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Ep 5: Is Company Culture Remotely Possible?

Elon Musk labels remote work as “morally wrong,” yet workers continue ditching the office scene. How does a remote-first culture impact business? Is working remotely right for you?

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Meet Alex Helsen, Founder of Destination Remote

Follow Alex on LinkedIn

Alex is a Remote Work Advocate who helps other advocates speak up and build an authoritative brand on LinkedIn. 

He founded the Destination Remote newsletter to share weekly tips for Remote Workers to be more productive. In the newsletter, he meets remote company founders, employees and freelancers worldwide.

About Destination Remote

Destination Remote is the remote work newsletter that takes you around the world 🌍 

Learn more at destinationremote.beehiiv.com.

Episode Highlights

How Can Culture Drive Greater Profits?

Alex Helsen: I really am an advocate, but I'm not someone who wants to force remote work. The flexibility for people to choose from where they work [matters]. That's where you can really make a difference. The hard part is for many companies, is you really have to be intentional about it. You really have to go for it and create a remote-first culture. Give the opportunity to people who come in the office, but also who work remotely to get the same opportunities within the company to grow, but also you give them the same tools to be productive.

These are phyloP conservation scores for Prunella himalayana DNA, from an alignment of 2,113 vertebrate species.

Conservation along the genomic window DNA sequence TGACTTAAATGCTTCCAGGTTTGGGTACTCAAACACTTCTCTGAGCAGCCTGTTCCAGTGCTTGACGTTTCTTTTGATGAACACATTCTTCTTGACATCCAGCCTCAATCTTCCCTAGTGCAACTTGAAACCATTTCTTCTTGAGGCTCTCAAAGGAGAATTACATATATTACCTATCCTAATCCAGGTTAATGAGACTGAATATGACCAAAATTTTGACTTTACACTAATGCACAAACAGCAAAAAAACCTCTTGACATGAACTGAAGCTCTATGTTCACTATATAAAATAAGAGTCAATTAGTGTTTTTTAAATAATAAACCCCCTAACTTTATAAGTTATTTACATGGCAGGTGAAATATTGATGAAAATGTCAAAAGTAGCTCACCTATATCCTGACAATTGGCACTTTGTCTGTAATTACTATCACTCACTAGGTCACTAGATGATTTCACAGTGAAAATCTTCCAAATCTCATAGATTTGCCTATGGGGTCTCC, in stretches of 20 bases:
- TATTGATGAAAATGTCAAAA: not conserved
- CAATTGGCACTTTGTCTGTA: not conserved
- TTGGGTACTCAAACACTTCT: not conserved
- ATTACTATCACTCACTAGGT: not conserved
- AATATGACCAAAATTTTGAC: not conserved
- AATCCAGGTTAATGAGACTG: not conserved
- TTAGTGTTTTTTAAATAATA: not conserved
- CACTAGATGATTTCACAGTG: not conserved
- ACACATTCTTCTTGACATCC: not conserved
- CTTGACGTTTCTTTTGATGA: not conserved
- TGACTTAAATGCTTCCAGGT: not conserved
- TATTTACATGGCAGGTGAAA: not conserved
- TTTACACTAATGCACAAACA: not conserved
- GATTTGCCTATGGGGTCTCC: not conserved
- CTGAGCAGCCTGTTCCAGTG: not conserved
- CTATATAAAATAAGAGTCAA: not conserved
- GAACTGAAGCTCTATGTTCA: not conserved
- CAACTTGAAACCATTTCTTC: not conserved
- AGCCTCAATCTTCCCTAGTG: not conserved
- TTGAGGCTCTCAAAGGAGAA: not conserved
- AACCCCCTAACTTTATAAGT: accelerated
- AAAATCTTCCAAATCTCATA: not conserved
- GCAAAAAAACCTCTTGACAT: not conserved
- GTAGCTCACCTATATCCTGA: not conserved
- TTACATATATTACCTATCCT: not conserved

[Some companies are saying: “Okay, we're getting people back into the office,” thinking that people are gonna be more productive in the office. I mean, spoiler, It doesn't work like that. It's about how you manage the people. I think this is really important for remote work. It's all in the company culture. 

Alex’s personal story:

I have a really good example. After COVID, I switched jobs. I worked at a Unicorn tech company in Belgium. The company had a great culture because we really could work from anywhere we wanted. They were really flexible around the timing we wanted to work and people just were more productive and worked better and were more motivated because we got this flexibility. Our employees really trusted [the company]. 

If I wanted to go to the hairdresser at 10 am for one hour, I just went. There was no problem. People were just like, okay, as long as his output is good, his job is done. We're happy about it. And of course we had coaches and everything to be productive. There was real support.

But there was not this micromanaging part, where you had to be present in the office to make sure that your manager could pass by check on your computer, if you were actually working or if you were rather chilling on Facebook or something.